So when Jordan Peterson refers to a fake Mark Twain quote, it has to be intentional. I hope it was, and intend to tweet on the topic too see if we can hear from Peterson himself about his intentions of using it.

The answer might be obvious…, but, it would be fun to hear his thoughts.

Health & Happiness for All

Fun and Personal Opinion

Use Everything

This morning I had an egg sandwich for breakfast.  It wasn’t any egg sandwich though.

You see, I’m visiting my parents in the town I grew up in, in the very house I grew up in.  Mom’s going to be 79 soon, and Dad recently turned 80.  They use everything.

When mom makes a chicken, or any meat with a bone, she’ll save the bones, and make a broth.  Fat drippings, reused.  Containers, zip lock bags, and most things I might call trash, they reuse.

I’m a critical thinker and I care about the environment.  So I ponder questions like, “Are electric cars really better for the environment?”

Just the other day, I saw a Tesla with a vanity plate.  It was something like 0EMISSIONS or ZEROEMSN or whatever it was, read out loud, “Zero Emissions.”

I wanted to meet this person and understand how they justified that claim, and in general, what they thought about the 1st, 2nd, 3rd, and higher order environmental impacts of the car.

What do you think about nuclear power plants, coal mines and coal energy plants, and other sources of electricity, including the waste that those plants create for our world?

What about other natural sources of energy? Solar, Wind, Waterfall? Have you considered the environmental impacts of those plants, what materials are used to construct them, capture the energy, and convert that into electricity?

What about the oil used to lubricate the components of that Tesla engine?

What about the batteries, how they are produced, and discarded, and that impact on our global environment?

What about the power exchanges from original source, through transformers and power lines all along the way, to the charging station, to the car’s battery, and then finally converted to locomotion?

I don’t have the answers to these questions.  Nor do I know what is better for our environment, gas guzzlers or electric cars.  What I do know is that the answer isn’t as easy as, “Zero Emissions.”

So yesterday, Mom and I went to the town’s farmers market and bought eggplant.  Last night, mom and I (mostly mom), made eggplant parmesan.  This consisted of flour, then egg, then frying, before layering into a dish with gravy and cheese.

There was a little egg left when we were done frying all the eggplant.  Mom said, “that pan’s still hot, fry up the rest of that egg.”

“This egg that we used for the eggplant?”

“Yes. That egg.”

Wrapped up in a likely previously used plastic, I found that fried egg in the refrigerator this morning, and used it to make a breakfast sandwich.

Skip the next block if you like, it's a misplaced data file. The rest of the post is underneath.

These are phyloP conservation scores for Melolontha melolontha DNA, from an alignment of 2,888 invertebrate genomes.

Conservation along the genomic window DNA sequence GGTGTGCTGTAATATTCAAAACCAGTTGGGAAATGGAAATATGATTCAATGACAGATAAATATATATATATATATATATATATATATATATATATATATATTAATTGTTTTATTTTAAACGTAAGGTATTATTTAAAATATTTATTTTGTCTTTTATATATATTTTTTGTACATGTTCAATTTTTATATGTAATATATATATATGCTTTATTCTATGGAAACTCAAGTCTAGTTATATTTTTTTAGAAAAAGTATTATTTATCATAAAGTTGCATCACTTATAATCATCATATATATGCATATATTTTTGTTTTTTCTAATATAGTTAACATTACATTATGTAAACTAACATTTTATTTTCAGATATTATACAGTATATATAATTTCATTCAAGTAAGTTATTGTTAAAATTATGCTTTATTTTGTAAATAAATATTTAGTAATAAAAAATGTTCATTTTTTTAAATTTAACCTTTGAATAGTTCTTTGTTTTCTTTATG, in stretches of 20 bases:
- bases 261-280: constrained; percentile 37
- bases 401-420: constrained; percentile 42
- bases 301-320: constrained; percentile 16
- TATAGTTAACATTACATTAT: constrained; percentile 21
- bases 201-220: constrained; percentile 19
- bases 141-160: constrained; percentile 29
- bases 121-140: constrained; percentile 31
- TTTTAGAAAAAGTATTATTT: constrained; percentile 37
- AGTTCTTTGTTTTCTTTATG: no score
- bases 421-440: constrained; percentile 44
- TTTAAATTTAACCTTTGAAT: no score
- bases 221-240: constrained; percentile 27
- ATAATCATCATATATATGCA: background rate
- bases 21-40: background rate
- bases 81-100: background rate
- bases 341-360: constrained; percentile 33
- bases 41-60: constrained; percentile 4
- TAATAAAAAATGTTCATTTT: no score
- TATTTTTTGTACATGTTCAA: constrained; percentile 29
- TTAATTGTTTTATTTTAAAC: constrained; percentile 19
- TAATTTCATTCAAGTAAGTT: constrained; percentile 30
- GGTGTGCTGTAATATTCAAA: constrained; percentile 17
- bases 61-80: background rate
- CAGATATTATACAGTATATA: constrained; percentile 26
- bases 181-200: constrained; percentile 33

While I’m not so certain about electric cars, recycling plants, and solar power’s total impact on our environment … I do feel pretty good about using that egg.

Health & Happiness for All


Can Caring Build Courage?

A few years ago I was going through a particularly stressful time.  It must have showed, because during class, one of my students rose her hand and asked a question: “Dr. DiMeo, do you know how stress can save your life?”

Minutes later; the whole class was watching a TED Talk she shared with me, as an answer to her own (rhetorical) question:
How to make stress your friend by Kelly McGonigal

If you have 15 minutes, take it to watch Kelly get down to the science of how attitude towards stress is a life or death decision.  This attitude can capitalize on a natural biological response that encourages us to be more caring and to face challenges with courage.

Spring training is underway…  and with baseball on the mind, I’m recalling this morning a couple of coaching mantras:

  • Control what you can control
  • There’s two things you can control: Attitude and Effort
  • Look forward…, it’s about the next play

Maybe you hit a home run, extended your lead, relaxed and took the foot off the pedal…, only to find yourself falling behind later in the game.

Maybe you struck out, got frustrated, and made an error the next inning in the field.

These mantras in baseball are about not letting the past, whether good or bad experiences, impact the future.  We can’t control the past.  We also can’t control the future.  But what we can control is our attitude and effort, which could impact our next play…, impact the future.

Attitude Impacts Outcome

What might be intuitive to the mental game of baseball is what led to this morning’s aha moment.

I saw Kelly’s talk years ago…, and I believe it.  Our attitude towards stress has health, caring and courageous implications.